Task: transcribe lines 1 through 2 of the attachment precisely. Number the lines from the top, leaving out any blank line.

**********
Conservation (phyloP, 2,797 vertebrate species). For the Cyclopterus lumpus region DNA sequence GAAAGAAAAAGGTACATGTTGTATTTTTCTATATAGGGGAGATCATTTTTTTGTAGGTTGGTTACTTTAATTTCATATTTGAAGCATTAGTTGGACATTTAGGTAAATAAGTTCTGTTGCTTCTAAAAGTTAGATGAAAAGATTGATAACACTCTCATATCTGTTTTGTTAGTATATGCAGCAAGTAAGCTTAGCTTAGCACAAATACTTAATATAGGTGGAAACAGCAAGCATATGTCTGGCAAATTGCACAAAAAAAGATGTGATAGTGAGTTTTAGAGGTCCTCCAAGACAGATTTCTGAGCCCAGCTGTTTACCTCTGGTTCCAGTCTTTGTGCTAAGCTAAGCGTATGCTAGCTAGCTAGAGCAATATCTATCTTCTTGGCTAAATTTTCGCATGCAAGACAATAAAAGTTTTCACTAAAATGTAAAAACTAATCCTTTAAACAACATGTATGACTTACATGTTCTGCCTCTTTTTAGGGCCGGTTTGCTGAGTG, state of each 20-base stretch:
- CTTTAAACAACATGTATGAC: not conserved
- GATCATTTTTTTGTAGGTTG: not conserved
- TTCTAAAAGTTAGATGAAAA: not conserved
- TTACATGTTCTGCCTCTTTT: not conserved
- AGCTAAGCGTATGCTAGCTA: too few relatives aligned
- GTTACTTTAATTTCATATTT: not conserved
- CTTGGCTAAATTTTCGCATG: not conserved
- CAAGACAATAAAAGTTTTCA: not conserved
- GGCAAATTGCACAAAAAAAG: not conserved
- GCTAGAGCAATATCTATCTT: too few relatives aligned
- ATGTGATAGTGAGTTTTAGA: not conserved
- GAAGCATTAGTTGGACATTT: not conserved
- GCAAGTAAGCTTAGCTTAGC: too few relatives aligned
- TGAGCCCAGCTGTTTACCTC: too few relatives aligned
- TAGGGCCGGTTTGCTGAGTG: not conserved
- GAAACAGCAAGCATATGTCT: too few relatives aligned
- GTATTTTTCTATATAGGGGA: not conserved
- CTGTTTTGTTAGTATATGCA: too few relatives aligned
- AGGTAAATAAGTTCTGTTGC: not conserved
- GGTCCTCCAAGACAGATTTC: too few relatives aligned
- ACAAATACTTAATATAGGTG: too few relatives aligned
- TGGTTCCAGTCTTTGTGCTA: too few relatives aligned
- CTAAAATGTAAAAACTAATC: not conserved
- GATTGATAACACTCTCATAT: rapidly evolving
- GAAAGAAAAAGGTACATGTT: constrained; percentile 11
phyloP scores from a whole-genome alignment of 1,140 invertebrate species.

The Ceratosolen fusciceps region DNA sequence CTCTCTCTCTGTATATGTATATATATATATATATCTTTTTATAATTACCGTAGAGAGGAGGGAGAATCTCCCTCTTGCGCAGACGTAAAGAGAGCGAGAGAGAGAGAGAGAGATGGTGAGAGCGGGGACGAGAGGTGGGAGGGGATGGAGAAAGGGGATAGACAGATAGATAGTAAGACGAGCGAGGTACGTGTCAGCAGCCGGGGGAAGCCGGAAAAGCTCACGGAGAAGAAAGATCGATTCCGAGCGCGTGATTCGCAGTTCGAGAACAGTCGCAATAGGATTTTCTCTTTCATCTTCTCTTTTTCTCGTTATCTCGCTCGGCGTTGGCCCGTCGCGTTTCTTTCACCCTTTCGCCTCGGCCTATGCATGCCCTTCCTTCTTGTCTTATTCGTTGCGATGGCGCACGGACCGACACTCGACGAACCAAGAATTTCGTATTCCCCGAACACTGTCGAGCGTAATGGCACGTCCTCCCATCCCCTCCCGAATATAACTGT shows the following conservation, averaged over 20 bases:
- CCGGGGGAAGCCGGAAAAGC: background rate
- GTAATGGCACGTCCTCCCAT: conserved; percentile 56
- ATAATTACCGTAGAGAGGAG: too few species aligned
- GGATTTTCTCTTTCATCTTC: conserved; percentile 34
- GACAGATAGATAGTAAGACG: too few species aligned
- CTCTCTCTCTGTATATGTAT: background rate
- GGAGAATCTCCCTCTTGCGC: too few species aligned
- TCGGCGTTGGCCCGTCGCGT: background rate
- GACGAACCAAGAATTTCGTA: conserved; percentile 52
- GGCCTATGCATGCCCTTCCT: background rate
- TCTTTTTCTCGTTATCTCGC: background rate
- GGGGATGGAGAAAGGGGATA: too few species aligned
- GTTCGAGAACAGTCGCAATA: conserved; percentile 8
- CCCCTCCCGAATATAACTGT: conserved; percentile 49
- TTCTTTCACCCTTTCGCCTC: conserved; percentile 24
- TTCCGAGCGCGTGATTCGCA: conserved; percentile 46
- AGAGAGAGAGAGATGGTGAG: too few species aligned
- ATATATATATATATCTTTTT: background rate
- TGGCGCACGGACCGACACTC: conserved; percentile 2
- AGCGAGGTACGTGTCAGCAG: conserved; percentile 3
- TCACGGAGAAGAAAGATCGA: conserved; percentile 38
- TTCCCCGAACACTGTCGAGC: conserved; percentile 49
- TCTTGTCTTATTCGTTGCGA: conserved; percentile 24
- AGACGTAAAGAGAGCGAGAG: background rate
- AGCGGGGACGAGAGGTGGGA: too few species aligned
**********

Conservation (phyloP, 2,797 vertebrate species). For the Cyclopterus lumpus region DNA sequence GAAAGAAAAAGGTACATGTTGTATTTTTCTATATAGGGGAGATCATTTTTTTGTAGGTTGGTTACTTTAATTTCATATTTGAAGCATTAGTTGGACATTTAGGTAAATAAGTTCTGTTGCTTCTAAAAGTTAGATGAAAAGATTGATAACACTCTCATATCTGTTTTGTTAGTATATGCAGCAAGTAAGCTTAGCTTAGCACAAATACTTAATATAGGTGGAAACAGCAAGCATATGTCTGGCAAATTGCACAAAAAAAGATGTGATAGTGAGTTTTAGAGGTCCTCCAAGACAGATTTCTGAGCCCAGCTGTTTACCTCTGGTTCCAGTCTTTGTGCTAAGCTAAGCGTATGCTAGCTAGCTAGAGCAATATCTATCTTCTTGGCTAAATTTTCGCATGCAAGACAATAAAAGTTTTCACTAAAATGTAAAAACTAATCCTTTAAACAACATGTATGACTTACATGTTCTGCCTCTTTTTAGGGCCGGTTTGCTGAGTG, state of each 20-base stretch:
- CTTTAAACAACATGTATGAC: not conserved